The status ladder versus leadership

We as a society have created a very narrow definition of success – it’s all about status. In many parts of society, you are supposed to get high scores on your standardized test (CITO in the Netherlands; IQ tests), follow the highest possible secondary education, followed by a university degree from a renowned institute, then work for a renowned company or organization and continue the path to reach the highest position in this hierarchy. Every group in society has it’s own status ladder – when you live on the streets, being member of a certain gang may give the highest status. Often, status is related to material possessions, such as the latest smartphones, a cool car, the right brand of clothes or a large house. In this article however I’m talking about status related to what people do in life – usually work.

Every step away from the status ladder (lower scores on standardized tests, quitting a career with a renowned institute) is generally considered a failure by society. Very many people ultimately find themselves living a life which is not driven by themselves, by their own talents and motivations, but by some kind of ‘ideal image’ of success.

I have walked many steps on the status ladder – and worked hard to get up and up and up. With every step I took, I expected that ‘up there’, I would finally find more professional people and of course more recognition. It took me a while to realize that what I was really looking for is in fact true leadership. I even got access to the highest of the highest in leadership – the World Economic Forum in Davos. I was looking forward to this so intensely: finally, after all these years, I would be able to experience true leadership, all around me!

But I did not find what I was looking for. In fact, I was really disappointed.

I realized that “it” is not to be found ‘up there’ or ‘out there’, but in here. True leadership can be found when people use themselves as a tool to make things better – for themselves, for their families, or for society as a whole. I nowadays often find true leadership and value in people with much lower ‘status’, but who inspire me deeply – simply by how they live life and by how they use themselves as a tool to make things better.


Published by

Claire Boonstra

Claire Boonstra, founder of Operation Education - feeding the movement to revolutionize education. I have lived many different roles in life - as a student, engineer, corporate employee, wintersports-blogger, strategic marketing manager, mobile future event organizer, augmented reality startup co-founder and now an education reformer and public speaker. But I am also a mother of three young children, a daughter, wife, sister, utopist dreamer, asker of difficult questions, visionary, improv dancer, skier, former glider pilot – and most of all a human being in search of how I can best balance my three main priorities in life: my family, my personal wellbeing and my mission to feed the movement to revolutionize education.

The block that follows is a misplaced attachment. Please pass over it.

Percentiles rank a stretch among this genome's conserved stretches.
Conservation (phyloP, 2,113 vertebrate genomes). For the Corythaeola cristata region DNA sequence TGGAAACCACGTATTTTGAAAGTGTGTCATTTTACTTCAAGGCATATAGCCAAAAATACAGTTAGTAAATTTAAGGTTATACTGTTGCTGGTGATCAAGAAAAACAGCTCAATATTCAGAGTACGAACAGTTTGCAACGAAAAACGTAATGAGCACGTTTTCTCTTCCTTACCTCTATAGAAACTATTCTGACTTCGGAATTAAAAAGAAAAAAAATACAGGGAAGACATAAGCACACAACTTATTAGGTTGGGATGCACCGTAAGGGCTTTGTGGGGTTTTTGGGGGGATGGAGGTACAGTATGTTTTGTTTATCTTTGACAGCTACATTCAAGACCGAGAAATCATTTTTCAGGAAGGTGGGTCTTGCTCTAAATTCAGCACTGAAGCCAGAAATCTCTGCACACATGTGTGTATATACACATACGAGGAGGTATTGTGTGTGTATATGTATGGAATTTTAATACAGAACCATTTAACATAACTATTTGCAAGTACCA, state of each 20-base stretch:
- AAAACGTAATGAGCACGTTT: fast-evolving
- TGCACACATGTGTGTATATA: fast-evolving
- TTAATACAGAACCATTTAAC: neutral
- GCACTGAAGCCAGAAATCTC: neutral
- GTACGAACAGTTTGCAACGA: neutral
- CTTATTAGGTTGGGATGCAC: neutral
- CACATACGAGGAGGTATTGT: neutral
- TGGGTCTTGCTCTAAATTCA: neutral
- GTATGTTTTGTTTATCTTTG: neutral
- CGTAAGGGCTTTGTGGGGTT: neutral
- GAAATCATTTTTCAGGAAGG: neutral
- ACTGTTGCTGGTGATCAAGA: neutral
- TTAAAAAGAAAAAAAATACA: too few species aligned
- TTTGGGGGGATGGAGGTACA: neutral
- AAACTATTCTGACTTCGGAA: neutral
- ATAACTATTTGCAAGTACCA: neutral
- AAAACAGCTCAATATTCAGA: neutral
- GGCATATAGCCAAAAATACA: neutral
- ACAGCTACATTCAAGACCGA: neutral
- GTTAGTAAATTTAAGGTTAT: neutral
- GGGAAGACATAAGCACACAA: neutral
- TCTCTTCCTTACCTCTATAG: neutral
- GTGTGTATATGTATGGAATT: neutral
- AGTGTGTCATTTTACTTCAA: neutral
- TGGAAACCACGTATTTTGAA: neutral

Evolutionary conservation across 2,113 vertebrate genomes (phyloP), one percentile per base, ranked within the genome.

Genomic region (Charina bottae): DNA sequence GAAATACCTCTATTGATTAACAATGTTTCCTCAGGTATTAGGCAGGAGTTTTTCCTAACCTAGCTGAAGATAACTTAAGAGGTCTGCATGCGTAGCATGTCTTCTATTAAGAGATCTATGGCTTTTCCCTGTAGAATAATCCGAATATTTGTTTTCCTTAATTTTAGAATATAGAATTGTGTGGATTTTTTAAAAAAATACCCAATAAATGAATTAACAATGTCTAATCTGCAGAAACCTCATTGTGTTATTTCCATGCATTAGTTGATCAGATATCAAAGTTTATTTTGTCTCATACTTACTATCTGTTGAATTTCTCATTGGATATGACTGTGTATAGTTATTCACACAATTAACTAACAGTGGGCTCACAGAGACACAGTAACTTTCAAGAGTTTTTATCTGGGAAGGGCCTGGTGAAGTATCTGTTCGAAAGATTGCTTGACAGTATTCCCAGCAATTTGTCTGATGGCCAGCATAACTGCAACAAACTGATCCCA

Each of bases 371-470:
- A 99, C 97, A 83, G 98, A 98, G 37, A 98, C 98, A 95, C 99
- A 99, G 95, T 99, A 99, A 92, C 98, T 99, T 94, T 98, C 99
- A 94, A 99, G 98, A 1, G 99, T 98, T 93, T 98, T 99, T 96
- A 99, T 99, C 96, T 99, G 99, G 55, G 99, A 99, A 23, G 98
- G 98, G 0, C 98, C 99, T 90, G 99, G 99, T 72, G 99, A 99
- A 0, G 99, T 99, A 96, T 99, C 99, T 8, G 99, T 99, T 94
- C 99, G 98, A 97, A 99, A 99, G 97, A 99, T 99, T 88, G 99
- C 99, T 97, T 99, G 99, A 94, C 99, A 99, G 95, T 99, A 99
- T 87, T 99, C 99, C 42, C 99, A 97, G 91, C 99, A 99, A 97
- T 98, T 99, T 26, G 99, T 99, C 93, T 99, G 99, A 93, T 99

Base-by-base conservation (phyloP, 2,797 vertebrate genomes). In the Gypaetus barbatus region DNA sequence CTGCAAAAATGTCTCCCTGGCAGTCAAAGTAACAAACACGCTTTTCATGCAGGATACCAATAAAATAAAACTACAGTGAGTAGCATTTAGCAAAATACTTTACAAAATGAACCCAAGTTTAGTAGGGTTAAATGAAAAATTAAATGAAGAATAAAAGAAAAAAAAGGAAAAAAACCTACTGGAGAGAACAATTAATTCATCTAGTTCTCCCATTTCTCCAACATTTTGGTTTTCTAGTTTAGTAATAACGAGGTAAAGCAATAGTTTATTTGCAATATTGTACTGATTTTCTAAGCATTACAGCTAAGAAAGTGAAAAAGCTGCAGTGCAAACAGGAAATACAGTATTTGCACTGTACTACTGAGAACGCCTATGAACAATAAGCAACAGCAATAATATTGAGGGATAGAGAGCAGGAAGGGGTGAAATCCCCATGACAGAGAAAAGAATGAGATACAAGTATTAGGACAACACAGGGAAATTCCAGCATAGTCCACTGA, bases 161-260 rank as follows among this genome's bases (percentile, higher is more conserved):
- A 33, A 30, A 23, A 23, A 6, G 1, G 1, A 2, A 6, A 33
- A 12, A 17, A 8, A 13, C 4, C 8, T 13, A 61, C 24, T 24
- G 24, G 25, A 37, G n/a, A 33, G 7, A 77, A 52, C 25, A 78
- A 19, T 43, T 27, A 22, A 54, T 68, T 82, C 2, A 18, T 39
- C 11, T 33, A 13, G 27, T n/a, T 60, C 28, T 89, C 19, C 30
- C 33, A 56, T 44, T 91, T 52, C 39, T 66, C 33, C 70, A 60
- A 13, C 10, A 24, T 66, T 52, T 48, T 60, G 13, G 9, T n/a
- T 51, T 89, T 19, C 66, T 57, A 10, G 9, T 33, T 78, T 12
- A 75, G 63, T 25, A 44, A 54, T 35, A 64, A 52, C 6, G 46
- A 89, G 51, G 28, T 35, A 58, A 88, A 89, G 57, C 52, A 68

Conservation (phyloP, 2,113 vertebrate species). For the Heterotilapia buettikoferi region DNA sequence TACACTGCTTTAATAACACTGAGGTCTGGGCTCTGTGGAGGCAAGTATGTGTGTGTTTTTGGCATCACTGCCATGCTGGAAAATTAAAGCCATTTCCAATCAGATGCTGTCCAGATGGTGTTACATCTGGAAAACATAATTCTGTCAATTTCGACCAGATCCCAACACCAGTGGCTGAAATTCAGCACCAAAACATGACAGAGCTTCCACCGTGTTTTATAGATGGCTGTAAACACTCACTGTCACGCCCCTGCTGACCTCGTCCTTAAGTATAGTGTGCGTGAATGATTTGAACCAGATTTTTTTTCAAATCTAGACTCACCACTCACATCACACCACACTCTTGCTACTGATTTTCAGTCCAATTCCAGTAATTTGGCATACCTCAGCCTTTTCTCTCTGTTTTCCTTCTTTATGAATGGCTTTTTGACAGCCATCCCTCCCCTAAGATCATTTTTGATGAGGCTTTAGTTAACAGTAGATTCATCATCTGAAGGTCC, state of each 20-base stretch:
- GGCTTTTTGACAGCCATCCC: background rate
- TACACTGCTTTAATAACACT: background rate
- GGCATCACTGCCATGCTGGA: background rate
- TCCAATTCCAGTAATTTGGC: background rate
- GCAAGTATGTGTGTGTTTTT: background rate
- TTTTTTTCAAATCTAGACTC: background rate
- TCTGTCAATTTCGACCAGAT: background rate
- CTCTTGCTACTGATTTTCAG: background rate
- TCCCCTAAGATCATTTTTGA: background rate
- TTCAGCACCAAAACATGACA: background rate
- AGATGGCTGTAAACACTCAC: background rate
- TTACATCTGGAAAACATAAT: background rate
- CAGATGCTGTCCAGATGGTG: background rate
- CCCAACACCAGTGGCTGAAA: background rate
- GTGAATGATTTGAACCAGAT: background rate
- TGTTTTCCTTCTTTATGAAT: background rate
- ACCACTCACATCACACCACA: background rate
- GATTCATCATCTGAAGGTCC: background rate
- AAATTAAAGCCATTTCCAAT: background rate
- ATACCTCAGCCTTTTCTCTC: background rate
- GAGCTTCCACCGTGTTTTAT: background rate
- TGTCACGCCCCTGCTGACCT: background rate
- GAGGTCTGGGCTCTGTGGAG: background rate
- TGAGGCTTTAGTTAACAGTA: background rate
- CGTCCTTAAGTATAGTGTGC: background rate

3 thoughts on “The status ladder versus leadership”

  1. I recognize this. I was always looking up to people with a higher status and I thought they were the leaders. Through the years I found out that a lot of people disappoint me in this. A true leader isn’t always a person with a certain status. It’s a person who cares about others and who’s willing to make things better in this world. I met some true leaders while I was travelling. People who made a change. Women and men who started different community projects, just to make things better. Those people are born leaders, but they don’t see themselves as leaders. They just want to make things betters in this world..

  2. I am so interested in learning to do and “to do” research in the field of education that I decided to enroll in a PhD program, and I am still looking for it. I am absolutely NOT interested in NO TITLE of Dr. or PhD xxx, I am only interested in learning the skills and learn them well. I do believe that the place to do that is the university, because of its genuine goal of generation and producing knowledge. I think that what is wrong is pursuing not the skill but the TITLE, so to say, the STATUS that this could give you. But for that life is very wise…if you are not passionate of what you do and genuine with your intentions, you will never be good at what you do and in doing so, being a real leader is impossible. People only can make a difference in life if they are really IN LOVE with what they do and that is what opens the door to make a difference. I will join you in Utrecht Claire, I will join your idea and see if I can help some how to make a little change in education. I LOVE education and I am in love with all what it means.

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